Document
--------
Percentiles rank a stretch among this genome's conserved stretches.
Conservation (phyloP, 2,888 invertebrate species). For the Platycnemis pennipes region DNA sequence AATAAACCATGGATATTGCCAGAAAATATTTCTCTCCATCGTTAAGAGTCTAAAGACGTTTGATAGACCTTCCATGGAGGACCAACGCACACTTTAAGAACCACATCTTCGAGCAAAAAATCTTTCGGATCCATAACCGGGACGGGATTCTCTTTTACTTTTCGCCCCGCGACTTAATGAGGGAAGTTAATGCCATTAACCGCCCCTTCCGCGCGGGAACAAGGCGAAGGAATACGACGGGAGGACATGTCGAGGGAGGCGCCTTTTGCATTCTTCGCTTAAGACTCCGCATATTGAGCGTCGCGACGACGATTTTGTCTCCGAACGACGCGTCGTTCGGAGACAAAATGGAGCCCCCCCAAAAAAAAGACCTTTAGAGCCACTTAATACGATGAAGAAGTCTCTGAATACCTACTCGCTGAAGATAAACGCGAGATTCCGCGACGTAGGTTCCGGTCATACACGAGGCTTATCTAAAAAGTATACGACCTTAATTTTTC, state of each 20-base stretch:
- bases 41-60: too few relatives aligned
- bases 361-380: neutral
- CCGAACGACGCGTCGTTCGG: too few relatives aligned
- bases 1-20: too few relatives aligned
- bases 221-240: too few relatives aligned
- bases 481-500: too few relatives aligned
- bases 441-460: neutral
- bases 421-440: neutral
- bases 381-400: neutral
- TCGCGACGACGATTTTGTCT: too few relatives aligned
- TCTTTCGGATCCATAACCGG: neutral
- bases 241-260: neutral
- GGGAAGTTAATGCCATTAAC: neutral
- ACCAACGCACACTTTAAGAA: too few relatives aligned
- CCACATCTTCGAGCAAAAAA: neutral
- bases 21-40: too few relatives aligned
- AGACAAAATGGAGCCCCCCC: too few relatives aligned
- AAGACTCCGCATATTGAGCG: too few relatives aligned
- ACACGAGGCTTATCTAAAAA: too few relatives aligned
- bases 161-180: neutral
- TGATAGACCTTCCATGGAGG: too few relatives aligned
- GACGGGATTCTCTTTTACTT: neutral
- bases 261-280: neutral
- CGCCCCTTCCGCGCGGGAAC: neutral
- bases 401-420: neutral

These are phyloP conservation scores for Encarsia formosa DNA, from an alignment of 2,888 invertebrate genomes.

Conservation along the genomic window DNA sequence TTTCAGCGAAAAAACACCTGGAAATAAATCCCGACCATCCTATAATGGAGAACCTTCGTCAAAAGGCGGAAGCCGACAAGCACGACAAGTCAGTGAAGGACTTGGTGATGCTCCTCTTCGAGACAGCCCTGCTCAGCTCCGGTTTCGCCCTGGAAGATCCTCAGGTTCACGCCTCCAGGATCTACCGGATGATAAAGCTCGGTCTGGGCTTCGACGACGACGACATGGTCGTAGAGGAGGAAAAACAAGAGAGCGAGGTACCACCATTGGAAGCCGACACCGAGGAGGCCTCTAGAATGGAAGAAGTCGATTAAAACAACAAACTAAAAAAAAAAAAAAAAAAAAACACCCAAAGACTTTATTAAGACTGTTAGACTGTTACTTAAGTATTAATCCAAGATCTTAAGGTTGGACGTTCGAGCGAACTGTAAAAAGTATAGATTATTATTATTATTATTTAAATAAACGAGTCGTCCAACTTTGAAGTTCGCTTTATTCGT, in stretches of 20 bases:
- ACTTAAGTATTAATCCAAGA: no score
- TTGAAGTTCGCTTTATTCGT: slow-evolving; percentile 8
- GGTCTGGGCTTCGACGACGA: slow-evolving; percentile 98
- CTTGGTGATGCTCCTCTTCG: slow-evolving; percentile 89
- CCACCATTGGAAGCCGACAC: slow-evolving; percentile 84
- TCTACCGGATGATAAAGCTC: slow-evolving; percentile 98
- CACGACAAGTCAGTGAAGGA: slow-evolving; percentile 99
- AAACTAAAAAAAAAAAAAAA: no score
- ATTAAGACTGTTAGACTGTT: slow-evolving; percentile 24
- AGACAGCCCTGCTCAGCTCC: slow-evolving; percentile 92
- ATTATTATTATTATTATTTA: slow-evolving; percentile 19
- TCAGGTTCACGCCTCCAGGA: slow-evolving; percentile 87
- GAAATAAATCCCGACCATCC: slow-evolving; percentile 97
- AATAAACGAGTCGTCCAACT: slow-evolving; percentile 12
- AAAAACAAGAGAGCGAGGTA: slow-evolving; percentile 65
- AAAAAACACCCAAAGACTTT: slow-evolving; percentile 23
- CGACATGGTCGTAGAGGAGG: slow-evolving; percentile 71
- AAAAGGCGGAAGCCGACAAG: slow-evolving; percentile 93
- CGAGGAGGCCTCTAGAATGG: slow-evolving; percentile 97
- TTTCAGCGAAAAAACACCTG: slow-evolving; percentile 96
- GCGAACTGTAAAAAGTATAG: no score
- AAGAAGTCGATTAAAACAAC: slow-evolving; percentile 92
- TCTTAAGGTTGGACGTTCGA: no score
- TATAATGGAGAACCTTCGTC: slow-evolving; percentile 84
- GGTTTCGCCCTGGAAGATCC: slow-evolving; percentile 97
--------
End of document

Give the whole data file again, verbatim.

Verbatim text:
Percentiles rank a stretch among this genome's conserved stretches.
Conservation (phyloP, 2,888 invertebrate species). For the Platycnemis pennipes region DNA sequence AATAAACCATGGATATTGCCAGAAAATATTTCTCTCCATCGTTAAGAGTCTAAAGACGTTTGATAGACCTTCCATGGAGGACCAACGCACACTTTAAGAACCACATCTTCGAGCAAAAAATCTTTCGGATCCATAACCGGGACGGGATTCTCTTTTACTTTTCGCCCCGCGACTTAATGAGGGAAGTTAATGCCATTAACCGCCCCTTCCGCGCGGGAACAAGGCGAAGGAATACGACGGGAGGACATGTCGAGGGAGGCGCCTTTTGCATTCTTCGCTTAAGACTCCGCATATTGAGCGTCGCGACGACGATTTTGTCTCCGAACGACGCGTCGTTCGGAGACAAAATGGAGCCCCCCCAAAAAAAAGACCTTTAGAGCCACTTAATACGATGAAGAAGTCTCTGAATACCTACTCGCTGAAGATAAACGCGAGATTCCGCGACGTAGGTTCCGGTCATACACGAGGCTTATCTAAAAAGTATACGACCTTAATTTTTC, state of each 20-base stretch:
- bases 41-60: too few relatives aligned
- bases 361-380: neutral
- CCGAACGACGCGTCGTTCGG: too few relatives aligned
- bases 1-20: too few relatives aligned
- bases 221-240: too few relatives aligned
- bases 481-500: too few relatives aligned
- bases 441-460: neutral
- bases 421-440: neutral
- bases 381-400: neutral
- TCGCGACGACGATTTTGTCT: too few relatives aligned
- TCTTTCGGATCCATAACCGG: neutral
- bases 241-260: neutral
- GGGAAGTTAATGCCATTAAC: neutral
- ACCAACGCACACTTTAAGAA: too few relatives aligned
- CCACATCTTCGAGCAAAAAA: neutral
- bases 21-40: too few relatives aligned
- AGACAAAATGGAGCCCCCCC: too few relatives aligned
- AAGACTCCGCATATTGAGCG: too few relatives aligned
- ACACGAGGCTTATCTAAAAA: too few relatives aligned
- bases 161-180: neutral
- TGATAGACCTTCCATGGAGG: too few relatives aligned
- GACGGGATTCTCTTTTACTT: neutral
- bases 261-280: neutral
- CGCCCCTTCCGCGCGGGAAC: neutral
- bases 401-420: neutral

These are phyloP conservation scores for Encarsia formosa DNA, from an alignment of 2,888 invertebrate genomes.

Conservation along the genomic window DNA sequence TTTCAGCGAAAAAACACCTGGAAATAAATCCCGACCATCCTATAATGGAGAACCTTCGTCAAAAGGCGGAAGCCGACAAGCACGACAAGTCAGTGAAGGACTTGGTGATGCTCCTCTTCGAGACAGCCCTGCTCAGCTCCGGTTTCGCCCTGGAAGATCCTCAGGTTCACGCCTCCAGGATCTACCGGATGATAAAGCTCGGTCTGGGCTTCGACGACGACGACATGGTCGTAGAGGAGGAAAAACAAGAGAGCGAGGTACCACCATTGGAAGCCGACACCGAGGAGGCCTCTAGAATGGAAGAAGTCGATTAAAACAACAAACTAAAAAAAAAAAAAAAAAAAAACACCCAAAGACTTTATTAAGACTGTTAGACTGTTACTTAAGTATTAATCCAAGATCTTAAGGTTGGACGTTCGAGCGAACTGTAAAAAGTATAGATTATTATTATTATTATTTAAATAAACGAGTCGTCCAACTTTGAAGTTCGCTTTATTCGT, in stretches of 20 bases:
- ACTTAAGTATTAATCCAAGA: no score
- TTGAAGTTCGCTTTATTCGT: slow-evolving; percentile 8
- GGTCTGGGCTTCGACGACGA: slow-evolving; percentile 98
- CTTGGTGATGCTCCTCTTCG: slow-evolving; percentile 89
- CCACCATTGGAAGCCGACAC: slow-evolving; percentile 84
- TCTACCGGATGATAAAGCTC: slow-evolving; percentile 98
- CACGACAAGTCAGTGAAGGA: slow-evolving; percentile 99
- AAACTAAAAAAAAAAAAAAA: no score
- ATTAAGACTGTTAGACTGTT: slow-evolving; percentile 24
- AGACAGCCCTGCTCAGCTCC: slow-evolving; percentile 92
- ATTATTATTATTATTATTTA: slow-evolving; percentile 19
- TCAGGTTCACGCCTCCAGGA: slow-evolving; percentile 87
- GAAATAAATCCCGACCATCC: slow-evolving; percentile 97
- AATAAACGAGTCGTCCAACT: slow-evolving; percentile 12
- AAAAACAAGAGAGCGAGGTA: slow-evolving; percentile 65
- AAAAAACACCCAAAGACTTT: slow-evolving; percentile 23
- CGACATGGTCGTAGAGGAGG: slow-evolving; percentile 71
- AAAAGGCGGAAGCCGACAAG: slow-evolving; percentile 93
- CGAGGAGGCCTCTAGAATGG: slow-evolving; percentile 97
- TTTCAGCGAAAAAACACCTG: slow-evolving; percentile 96
- GCGAACTGTAAAAAGTATAG: no score
- AAGAAGTCGATTAAAACAAC: slow-evolving; percentile 92
- TCTTAAGGTTGGACGTTCGA: no score
- TATAATGGAGAACCTTCGTC: slow-evolving; percentile 84
- GGTTTCGCCCTGGAAGATCC: slow-evolving; percentile 97